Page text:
A Year in Nature
Hazel Maskell and Eleanor Taylor
Laurence King Publishing
Subtitled ‘a carousel book of the seasons’, this opens out into a four-part carousel that is sure to engage and impress.
Detailed scenes of a woodland in spring, summer, autumn and winter leap out from finely cut out pages revealing the glories of each season.
These woods are home to a family of foxes and we share the growth of the tiny cubs over a year as they explore their surroundings.
In spring there are nesting birds in the branches of the trees and new life begins everywhere.
Come summer, visiting birds have arrived; there’s an abundance of butterflies recently emerged, as well as bees, dragonflies and grasshoppers to find.
By autumn the young foxes are almost full-grown; now they hunt for their own food among the fungi under the golden brown canopy while squirrels are busy overhead gathering nuts to store.
Winter sees many of the trees without any leaves but berries still add brightness to the forest-scape.
Eleanor Taylor’s lush artwork is absorbing, bringing a place of beauty to life – the next best thing to visiting a forest for real, and Hazel Maskell provides brief snippets of information that are set among the forest branches along with things to hunt for in each scene.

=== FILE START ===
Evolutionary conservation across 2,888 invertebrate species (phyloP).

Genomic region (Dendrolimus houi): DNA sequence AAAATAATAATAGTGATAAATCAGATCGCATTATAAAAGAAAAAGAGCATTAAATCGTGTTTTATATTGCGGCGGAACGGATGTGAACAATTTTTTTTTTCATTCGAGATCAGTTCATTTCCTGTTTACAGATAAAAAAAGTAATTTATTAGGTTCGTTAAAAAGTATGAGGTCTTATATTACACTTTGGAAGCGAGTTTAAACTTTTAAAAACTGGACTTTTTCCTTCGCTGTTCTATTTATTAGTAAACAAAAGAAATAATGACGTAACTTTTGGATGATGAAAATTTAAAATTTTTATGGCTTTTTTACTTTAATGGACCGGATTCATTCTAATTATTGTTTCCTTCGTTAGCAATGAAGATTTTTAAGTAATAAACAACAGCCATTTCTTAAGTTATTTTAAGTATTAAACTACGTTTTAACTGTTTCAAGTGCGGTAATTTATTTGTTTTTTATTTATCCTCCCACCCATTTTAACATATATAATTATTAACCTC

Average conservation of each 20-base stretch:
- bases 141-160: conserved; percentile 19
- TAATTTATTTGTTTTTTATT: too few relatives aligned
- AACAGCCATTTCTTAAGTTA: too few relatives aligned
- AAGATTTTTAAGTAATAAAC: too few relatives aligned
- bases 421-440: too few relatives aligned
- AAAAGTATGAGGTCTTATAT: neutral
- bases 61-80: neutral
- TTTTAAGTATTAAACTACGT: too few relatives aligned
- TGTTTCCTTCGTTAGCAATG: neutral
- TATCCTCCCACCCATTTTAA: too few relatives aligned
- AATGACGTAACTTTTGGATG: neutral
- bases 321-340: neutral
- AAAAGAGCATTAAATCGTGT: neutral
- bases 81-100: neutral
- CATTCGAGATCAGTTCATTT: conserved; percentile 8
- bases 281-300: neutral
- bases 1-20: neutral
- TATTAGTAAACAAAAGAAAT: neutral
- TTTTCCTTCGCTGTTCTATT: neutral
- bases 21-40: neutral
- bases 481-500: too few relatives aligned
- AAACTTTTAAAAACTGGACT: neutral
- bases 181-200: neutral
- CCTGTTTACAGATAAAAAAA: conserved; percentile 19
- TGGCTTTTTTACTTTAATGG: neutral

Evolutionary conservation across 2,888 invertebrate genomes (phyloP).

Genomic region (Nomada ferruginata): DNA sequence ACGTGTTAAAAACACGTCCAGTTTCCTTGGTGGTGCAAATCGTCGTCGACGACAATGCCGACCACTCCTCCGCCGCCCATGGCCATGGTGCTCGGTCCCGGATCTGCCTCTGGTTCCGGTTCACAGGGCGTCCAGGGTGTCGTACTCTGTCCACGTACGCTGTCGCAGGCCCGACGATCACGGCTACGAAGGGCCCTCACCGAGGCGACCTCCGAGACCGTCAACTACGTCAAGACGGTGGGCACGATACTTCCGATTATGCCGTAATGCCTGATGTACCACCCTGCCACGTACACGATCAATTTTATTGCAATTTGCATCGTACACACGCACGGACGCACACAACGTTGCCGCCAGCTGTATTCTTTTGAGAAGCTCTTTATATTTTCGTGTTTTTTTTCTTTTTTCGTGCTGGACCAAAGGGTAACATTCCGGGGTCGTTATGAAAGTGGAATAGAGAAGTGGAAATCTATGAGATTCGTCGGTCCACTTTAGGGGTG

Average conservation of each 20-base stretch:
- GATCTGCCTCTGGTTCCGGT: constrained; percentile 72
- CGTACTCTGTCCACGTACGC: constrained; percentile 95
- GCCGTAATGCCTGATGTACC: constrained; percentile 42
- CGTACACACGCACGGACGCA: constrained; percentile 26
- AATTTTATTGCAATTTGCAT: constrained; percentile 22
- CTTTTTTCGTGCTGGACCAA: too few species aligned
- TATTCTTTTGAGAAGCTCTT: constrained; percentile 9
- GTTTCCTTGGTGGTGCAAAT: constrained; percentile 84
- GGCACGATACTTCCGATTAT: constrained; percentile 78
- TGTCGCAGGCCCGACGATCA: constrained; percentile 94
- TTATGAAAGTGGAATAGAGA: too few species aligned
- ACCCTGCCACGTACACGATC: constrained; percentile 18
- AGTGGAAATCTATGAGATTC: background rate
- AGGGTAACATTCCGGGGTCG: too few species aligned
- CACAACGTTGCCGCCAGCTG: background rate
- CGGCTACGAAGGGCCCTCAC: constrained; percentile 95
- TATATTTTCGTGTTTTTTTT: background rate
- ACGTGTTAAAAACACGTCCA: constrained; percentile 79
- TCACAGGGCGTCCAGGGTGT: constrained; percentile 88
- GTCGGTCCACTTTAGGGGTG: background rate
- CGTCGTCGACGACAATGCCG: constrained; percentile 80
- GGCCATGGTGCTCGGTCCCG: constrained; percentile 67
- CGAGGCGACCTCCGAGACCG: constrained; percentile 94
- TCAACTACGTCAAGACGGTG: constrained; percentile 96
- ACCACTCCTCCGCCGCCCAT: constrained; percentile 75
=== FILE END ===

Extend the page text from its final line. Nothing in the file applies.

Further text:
This book would look great as part of a display in schools, no matter the season and would also make a great gift for a young child, particularly an urban living one.
My First Pop-Up Dinosaurs
Thanks to David Hawcock’s amazing paper-engineering, Owen Davey’s prehistoric creatures literally leap back into life as you open the pages of this sturdy little book. Showcasing fifteen popular and less well known beasts from Pachycephalosaurus to Pterodactylus, Ichthyosaurus to Iguanodon and Ankylosaurus to Tyrannosaurus,
Davey’s illustrations with their designs of spots, splodges and stripes are arresting in their greys, tans, browns, greens and blues.
A smashing introduction to the world of dinosaurs, with the name and pronunciation of each provided for each one. Doubtless adult sharers will delight in the book almost as much as the young target audience of aspiring palaeontologists.